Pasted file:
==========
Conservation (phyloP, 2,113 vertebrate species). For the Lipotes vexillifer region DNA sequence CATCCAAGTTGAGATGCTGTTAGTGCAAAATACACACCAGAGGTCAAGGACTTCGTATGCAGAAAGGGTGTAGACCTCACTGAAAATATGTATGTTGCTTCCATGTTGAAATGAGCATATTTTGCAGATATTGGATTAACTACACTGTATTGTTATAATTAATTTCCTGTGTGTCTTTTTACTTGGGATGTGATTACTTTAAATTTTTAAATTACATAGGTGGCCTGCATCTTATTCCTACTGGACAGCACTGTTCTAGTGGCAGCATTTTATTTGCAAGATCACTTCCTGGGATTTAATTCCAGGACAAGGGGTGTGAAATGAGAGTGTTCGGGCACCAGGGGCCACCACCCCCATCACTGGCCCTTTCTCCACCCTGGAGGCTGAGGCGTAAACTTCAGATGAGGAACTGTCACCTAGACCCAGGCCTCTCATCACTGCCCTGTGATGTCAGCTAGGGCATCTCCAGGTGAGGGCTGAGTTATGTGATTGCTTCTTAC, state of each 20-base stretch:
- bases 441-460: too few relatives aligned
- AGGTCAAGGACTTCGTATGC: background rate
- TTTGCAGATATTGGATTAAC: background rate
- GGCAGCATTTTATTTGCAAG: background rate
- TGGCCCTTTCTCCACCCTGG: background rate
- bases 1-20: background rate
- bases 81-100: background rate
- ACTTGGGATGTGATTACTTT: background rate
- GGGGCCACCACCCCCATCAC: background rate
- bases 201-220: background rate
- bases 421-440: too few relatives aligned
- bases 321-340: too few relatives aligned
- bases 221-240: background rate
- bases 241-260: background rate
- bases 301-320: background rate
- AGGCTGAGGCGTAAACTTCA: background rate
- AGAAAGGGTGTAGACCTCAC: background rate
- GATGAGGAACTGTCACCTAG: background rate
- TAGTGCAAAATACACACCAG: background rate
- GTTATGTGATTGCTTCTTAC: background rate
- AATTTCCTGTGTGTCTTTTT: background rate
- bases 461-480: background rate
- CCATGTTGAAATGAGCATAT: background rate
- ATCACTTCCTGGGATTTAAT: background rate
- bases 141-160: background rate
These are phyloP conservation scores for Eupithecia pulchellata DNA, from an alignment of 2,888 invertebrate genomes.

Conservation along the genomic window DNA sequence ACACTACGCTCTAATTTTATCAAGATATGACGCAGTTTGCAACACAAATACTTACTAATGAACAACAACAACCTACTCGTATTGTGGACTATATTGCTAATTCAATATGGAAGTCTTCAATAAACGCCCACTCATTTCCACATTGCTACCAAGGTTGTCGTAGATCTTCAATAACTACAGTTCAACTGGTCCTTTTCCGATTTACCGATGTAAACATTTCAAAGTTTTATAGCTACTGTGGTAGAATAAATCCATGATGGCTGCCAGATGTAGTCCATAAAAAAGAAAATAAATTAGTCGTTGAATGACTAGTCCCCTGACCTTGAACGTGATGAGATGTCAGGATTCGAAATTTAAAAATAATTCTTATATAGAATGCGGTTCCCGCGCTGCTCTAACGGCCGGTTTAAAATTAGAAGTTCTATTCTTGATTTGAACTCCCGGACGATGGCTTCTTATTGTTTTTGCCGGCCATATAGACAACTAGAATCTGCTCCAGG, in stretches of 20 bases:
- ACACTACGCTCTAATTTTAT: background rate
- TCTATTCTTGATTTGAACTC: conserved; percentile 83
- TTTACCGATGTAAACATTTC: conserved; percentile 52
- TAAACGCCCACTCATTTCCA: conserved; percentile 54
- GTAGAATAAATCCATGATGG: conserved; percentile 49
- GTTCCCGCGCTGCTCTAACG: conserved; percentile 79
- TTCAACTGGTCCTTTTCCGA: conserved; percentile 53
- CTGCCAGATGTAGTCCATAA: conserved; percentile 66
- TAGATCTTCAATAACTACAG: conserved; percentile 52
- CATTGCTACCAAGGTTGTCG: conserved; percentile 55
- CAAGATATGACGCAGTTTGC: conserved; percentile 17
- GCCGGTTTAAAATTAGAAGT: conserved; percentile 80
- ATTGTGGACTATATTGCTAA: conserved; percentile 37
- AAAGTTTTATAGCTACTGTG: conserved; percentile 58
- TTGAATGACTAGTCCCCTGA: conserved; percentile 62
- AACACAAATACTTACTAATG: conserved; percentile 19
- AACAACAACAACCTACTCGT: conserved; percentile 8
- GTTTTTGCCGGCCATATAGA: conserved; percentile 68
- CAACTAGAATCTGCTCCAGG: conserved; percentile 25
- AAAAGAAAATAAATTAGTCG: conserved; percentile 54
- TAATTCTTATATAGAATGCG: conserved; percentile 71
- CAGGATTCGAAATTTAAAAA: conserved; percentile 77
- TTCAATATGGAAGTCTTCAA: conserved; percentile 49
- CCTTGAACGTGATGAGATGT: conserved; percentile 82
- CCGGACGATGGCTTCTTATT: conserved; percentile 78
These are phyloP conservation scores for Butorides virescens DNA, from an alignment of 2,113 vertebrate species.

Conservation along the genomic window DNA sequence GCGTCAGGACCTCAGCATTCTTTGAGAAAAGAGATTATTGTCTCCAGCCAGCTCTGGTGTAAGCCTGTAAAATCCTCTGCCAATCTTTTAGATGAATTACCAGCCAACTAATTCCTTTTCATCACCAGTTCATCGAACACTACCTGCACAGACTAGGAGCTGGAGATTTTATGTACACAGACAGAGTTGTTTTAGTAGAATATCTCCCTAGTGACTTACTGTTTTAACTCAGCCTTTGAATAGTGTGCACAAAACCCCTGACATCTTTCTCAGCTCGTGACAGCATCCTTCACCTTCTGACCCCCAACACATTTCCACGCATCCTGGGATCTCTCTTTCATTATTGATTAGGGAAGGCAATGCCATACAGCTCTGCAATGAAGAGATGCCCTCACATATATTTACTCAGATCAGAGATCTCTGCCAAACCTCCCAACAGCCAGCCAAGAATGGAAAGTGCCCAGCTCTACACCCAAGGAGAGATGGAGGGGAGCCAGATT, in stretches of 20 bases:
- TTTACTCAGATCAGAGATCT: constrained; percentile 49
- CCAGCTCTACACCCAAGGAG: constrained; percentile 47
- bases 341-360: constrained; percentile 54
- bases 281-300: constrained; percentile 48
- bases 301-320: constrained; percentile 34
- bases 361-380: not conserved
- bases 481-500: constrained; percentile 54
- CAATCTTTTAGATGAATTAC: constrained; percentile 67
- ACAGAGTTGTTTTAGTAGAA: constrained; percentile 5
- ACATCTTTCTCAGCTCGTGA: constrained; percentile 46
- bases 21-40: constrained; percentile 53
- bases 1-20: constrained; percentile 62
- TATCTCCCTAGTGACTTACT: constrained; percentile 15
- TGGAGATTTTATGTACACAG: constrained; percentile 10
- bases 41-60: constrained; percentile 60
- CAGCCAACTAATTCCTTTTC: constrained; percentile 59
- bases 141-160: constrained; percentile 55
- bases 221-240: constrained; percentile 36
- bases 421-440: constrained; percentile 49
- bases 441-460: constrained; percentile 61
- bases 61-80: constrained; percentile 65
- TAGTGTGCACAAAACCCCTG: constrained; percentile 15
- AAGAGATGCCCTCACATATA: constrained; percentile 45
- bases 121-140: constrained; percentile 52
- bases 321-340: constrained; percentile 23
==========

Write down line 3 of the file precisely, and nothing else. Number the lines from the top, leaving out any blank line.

- AGGTCAAGGACTTCGTATGC: background rate